We’ve bioengineered crops like corn and soy beans. Now it’s time to bioengineer hemp. At least, that appears to be the case as biotech startups eye the crop.
Hemp has a long history. Originally grown in China, it has been cultivated for hundreds of years because of its usefulness. In the United States, it was a highly-regarded crop until the 1930s prohibition on marijuana.
But hemp has been making a comeback. Major corporations are experimenting with products made from the plant. Even Coca-Cola is looking at the potential for CBD-infused beverages. The corporate movement comes as Congress considers full legalization of the crop for the first time in decades.
And biotech startups are getting in on the action. Space Tango, a Kentucky company that develops microgravity research platforms, has launched a hemp subsidiary. According to SpaceNews:
The new startup, which has not been named, will look for ways to enhance and bioengineer hemp for biomedical applications on Earth. Space Tango attracted new partners for the venture, including Atalo Holdings, a Winchester, Kentucky, company that develops and distributes hemp seeds, and Anavii Market, a Lexington, Kentucky, firm that sells hemp-derived cannabidiol therapeutics.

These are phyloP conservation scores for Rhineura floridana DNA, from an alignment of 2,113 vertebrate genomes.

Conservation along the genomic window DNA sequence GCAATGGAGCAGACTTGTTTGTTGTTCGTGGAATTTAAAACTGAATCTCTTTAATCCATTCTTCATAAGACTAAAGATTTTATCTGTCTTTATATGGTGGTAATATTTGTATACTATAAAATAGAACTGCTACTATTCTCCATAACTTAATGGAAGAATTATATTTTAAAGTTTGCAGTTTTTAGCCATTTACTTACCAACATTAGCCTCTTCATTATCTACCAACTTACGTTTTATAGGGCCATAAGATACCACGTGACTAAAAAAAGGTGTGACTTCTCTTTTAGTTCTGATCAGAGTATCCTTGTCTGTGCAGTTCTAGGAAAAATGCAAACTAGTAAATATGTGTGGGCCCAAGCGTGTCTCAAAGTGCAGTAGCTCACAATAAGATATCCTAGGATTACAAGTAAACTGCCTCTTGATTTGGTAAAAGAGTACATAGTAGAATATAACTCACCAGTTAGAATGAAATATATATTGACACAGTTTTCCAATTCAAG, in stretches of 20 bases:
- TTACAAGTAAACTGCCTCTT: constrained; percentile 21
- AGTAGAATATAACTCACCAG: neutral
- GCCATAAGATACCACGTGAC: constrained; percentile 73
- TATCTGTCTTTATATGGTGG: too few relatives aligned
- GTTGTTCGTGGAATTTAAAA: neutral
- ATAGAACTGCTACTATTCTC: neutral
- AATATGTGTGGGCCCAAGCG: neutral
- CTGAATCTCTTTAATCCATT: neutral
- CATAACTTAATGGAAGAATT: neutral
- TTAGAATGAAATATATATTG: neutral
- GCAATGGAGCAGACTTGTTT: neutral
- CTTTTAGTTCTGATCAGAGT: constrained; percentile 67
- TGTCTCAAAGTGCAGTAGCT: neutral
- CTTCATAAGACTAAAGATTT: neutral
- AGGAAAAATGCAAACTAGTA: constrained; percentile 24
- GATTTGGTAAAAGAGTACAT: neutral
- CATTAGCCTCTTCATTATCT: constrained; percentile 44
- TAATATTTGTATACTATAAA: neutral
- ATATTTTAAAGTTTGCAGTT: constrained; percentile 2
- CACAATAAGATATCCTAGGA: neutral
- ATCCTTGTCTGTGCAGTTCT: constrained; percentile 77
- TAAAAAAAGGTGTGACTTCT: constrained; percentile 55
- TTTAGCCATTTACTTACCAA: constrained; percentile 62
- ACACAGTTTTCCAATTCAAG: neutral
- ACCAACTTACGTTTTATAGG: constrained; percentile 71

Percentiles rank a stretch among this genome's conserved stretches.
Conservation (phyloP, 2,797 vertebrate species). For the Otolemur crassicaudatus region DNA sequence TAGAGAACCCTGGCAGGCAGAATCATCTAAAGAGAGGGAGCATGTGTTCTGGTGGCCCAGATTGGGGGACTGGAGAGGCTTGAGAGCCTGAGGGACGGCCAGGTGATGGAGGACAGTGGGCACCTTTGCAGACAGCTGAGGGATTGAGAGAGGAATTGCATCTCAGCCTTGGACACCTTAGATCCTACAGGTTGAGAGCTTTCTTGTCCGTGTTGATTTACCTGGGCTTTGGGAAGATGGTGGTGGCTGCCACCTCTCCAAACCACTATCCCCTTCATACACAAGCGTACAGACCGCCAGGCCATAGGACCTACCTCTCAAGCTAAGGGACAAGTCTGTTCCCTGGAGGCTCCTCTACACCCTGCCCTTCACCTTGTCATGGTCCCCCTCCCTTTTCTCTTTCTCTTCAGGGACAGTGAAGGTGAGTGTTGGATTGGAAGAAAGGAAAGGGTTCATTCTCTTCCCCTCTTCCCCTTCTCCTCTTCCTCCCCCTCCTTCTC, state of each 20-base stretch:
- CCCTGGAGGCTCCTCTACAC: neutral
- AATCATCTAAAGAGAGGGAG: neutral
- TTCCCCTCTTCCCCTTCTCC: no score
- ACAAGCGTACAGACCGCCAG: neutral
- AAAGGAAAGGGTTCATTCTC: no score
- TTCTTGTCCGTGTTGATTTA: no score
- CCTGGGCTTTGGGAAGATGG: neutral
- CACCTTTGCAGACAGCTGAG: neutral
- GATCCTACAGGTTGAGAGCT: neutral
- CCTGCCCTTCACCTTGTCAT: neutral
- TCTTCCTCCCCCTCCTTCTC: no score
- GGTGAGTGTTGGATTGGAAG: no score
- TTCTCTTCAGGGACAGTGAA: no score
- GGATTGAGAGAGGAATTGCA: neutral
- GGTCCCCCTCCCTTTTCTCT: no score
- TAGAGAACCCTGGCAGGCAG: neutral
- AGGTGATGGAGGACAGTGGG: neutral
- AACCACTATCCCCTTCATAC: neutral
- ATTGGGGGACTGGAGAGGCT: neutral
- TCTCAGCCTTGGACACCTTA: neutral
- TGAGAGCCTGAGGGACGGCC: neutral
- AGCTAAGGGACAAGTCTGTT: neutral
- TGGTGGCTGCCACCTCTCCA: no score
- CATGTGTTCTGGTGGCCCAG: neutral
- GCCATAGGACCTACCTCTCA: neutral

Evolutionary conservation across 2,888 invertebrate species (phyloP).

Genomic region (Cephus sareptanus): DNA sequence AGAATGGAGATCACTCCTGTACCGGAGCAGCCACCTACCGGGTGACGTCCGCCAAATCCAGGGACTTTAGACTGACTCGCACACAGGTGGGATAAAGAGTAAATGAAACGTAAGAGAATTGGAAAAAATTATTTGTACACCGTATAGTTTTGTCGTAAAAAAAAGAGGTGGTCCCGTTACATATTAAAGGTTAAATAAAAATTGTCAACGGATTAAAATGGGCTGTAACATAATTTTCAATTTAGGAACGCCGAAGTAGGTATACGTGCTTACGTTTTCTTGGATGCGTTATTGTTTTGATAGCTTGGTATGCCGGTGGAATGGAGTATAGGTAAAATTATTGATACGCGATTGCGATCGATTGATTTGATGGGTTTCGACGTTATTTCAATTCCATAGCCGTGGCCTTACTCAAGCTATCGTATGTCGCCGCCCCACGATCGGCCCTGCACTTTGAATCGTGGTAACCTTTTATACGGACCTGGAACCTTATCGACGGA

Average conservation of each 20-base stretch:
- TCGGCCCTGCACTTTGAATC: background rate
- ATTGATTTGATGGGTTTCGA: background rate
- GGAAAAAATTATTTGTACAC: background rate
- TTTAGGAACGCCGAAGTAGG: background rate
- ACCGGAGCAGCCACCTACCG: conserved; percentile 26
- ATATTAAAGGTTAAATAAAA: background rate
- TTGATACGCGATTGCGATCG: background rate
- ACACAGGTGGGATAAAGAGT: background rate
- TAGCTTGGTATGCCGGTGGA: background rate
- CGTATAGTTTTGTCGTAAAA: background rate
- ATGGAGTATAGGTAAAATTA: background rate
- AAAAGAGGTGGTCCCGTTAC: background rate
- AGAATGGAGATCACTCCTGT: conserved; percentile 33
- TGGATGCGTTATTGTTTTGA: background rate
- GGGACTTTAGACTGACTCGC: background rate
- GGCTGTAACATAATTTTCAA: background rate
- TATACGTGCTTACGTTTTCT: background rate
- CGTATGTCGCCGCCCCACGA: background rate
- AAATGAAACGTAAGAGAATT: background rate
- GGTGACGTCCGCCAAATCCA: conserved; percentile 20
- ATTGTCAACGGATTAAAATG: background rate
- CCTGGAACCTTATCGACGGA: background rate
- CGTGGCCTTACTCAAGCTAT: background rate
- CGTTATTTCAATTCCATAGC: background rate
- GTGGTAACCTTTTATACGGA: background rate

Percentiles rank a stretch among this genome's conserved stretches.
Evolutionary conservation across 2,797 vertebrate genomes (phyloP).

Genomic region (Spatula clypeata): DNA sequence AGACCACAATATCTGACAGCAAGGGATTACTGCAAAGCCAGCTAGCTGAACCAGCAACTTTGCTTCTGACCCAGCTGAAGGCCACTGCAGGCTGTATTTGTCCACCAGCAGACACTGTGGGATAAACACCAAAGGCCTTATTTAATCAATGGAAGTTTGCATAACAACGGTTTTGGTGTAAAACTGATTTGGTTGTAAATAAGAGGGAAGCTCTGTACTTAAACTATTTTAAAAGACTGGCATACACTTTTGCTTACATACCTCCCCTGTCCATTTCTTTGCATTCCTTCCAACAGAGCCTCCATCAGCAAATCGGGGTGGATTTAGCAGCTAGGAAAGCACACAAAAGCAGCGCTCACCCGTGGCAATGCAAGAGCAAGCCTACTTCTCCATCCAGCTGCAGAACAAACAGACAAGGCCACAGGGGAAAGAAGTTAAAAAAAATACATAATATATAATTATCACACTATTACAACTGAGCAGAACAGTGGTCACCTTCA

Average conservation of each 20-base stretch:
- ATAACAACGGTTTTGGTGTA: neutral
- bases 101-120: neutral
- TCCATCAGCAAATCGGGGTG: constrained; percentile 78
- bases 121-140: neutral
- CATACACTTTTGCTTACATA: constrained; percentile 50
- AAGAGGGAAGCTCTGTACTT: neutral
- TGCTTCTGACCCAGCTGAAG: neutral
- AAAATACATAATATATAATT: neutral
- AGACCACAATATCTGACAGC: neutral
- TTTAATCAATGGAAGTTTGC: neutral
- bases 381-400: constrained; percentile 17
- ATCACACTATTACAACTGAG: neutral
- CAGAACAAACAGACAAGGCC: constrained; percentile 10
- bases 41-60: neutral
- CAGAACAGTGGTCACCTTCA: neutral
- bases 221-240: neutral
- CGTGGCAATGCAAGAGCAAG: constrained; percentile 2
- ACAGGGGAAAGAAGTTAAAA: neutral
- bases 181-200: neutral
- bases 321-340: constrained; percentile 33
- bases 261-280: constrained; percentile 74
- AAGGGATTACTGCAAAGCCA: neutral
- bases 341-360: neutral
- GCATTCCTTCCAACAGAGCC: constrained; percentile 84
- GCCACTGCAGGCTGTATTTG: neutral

Space Tango announced the spinoff “to build awareness that we are quickly evolving into more than a space service company,” Kris Kimel, Space Tango founder and chairman, said by email. “Our plans include a significant focus on product development and value creation. We also want to make the wider biomedical community aware of this in part to raise awareness of microgravity as a new frontier for medical solutions for Earth.”
Meanwhile, Front Range Biosciences, a Colorado startup, has raised $10 million to work on engineering marijuana and industrial hemp plants suited to industrial-scale agriculture, according to Forbes. According to Forbes:“There’s always this dynamic between the scale of industrial agriculture versus the quality and business practices of your smaller local farms,” Jonathan Vaught, cofounder and CEO of FRB, told Forbes. Vaught, who previously worked in molecular diagnostics and food safety, notes that regulations are important for consumer and environment safety as well as to ensure that quality products make it to the market. “We’re all dealing with these regulatory challenges no matter which part of the supply chain you’re working in. It’s really about how you scale effectively and meet regulations,” said Vaught.